Alison Harris is a senior youth and family worker in the Newly Arrived Youth Support Program at UnitingCare-Cutting Edge, a service delivery program funded by Department of Family, Community Service and Indigenous Affairs. This program is guided by the evidence base practice of Action Research that has involved all relevant stakeholders. Alison has an extensive history working with families in a variety of settings with her core education in Abuse and Trauma/Alcohol and Drugs.

Kendall, Helene & Phillips, Helen, Why can't I get a job? The employment experiences of Arabic speaking people within the Shepparton community

CRS Australia assists people with disabilities into employment. Over the past 3 years CRS Australia has been working with Arabic speaking people, mainly from Iraq and Kuwait who are seeking local employment. CRS Australia has found this to be a very challenging task working with a small number of clients.

Our presentation focuses on our experiences as rehabilitation consultants, our difficulties and the identification of issues that need to be addressed if Arabic speaking people are to achieve the right to be meaningfully employed within our local community.

Drawing on our experience and knowledge of rehabilitation, employment and vocational counselling and working from the shared perspective of the vital importance of work for an individual's life we would like to put forward some strategies to increase the number of Arabic speaking people working in mainstream employment within Shepparton and the surrounding area.

Helene Kendall is a Social Worker with a background in counselling. Helene has worked at CRS Australia for 10 years as a rehabilitation consultant with a strong focus on locating employment for people with a disability. Helene's interest in working with refugees first began in the late 1970's whilst assisting Vietnamese, Cambodians and Loatian refugees to re settle in Richmond Victoria.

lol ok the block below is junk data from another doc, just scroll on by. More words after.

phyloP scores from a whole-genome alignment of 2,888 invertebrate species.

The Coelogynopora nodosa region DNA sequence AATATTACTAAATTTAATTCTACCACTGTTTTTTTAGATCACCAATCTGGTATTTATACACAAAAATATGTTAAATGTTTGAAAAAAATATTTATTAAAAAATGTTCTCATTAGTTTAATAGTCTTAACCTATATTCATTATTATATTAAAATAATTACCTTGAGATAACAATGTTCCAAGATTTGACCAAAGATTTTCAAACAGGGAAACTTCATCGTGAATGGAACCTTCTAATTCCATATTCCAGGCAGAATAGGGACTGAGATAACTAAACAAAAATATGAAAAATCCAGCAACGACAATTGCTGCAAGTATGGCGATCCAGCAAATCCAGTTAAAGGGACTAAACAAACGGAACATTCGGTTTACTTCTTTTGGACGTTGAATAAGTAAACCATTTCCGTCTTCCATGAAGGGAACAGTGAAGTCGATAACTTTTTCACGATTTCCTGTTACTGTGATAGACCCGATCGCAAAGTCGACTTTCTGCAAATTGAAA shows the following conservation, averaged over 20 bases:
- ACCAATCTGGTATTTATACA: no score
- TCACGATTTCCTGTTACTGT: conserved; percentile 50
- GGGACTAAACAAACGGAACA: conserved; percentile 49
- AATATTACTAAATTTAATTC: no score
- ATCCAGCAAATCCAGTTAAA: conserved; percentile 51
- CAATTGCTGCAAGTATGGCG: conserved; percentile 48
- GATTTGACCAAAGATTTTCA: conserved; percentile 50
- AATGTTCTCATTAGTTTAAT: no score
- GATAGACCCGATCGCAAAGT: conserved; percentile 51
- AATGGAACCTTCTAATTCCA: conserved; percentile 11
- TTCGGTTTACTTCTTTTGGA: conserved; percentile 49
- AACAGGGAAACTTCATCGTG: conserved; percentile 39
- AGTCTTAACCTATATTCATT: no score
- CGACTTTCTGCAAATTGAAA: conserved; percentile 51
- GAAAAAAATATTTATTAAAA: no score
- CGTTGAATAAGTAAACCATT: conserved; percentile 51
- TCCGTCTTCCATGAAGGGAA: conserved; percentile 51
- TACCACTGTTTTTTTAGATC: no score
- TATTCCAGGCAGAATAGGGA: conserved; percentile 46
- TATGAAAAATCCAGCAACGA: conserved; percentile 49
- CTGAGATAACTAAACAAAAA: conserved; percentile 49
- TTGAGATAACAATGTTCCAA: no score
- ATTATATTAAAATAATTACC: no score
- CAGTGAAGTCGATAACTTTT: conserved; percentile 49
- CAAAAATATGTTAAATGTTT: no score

Helen Phillips is a teacher by trade with a Graduate Diploma in Special Education. Working for Commonwealth Rehabilitation Service (CRS) Australia for the past twelve years has enabled Helen to continue in the work she enjoys most - assisting people in setting and achieving realistic goals, recognising their own potential and giving them the skills to move on to new levels of independence.

Kukanja, Natasha, Ageing well in the Goulburn Valley: celebrating diversity

As the culturally and linguistically diverse (CALD) older (65+) population is expected to peak in the next decade, it is timely for us to consider the increasing complexity of their needs as they age. This presentation will focus on the unique experiences of post-war migrants, and how it impacts on their experiences as they age. It will also consider the specific needs of our most recent arrivals, as they too experience ageing in their new homeland.

The paper will examine some of the health, well-being and economic pressures relating to the experience of migration, and how these may influence the way in which migrants access support services and participate and contribute to their communities. This paper will also highlight the need for health, welfare and aged care workers to develop cultural understanding and cross cultural communication skills in order to better understand and increase their responsiveness to the needs of CALD older people and their families.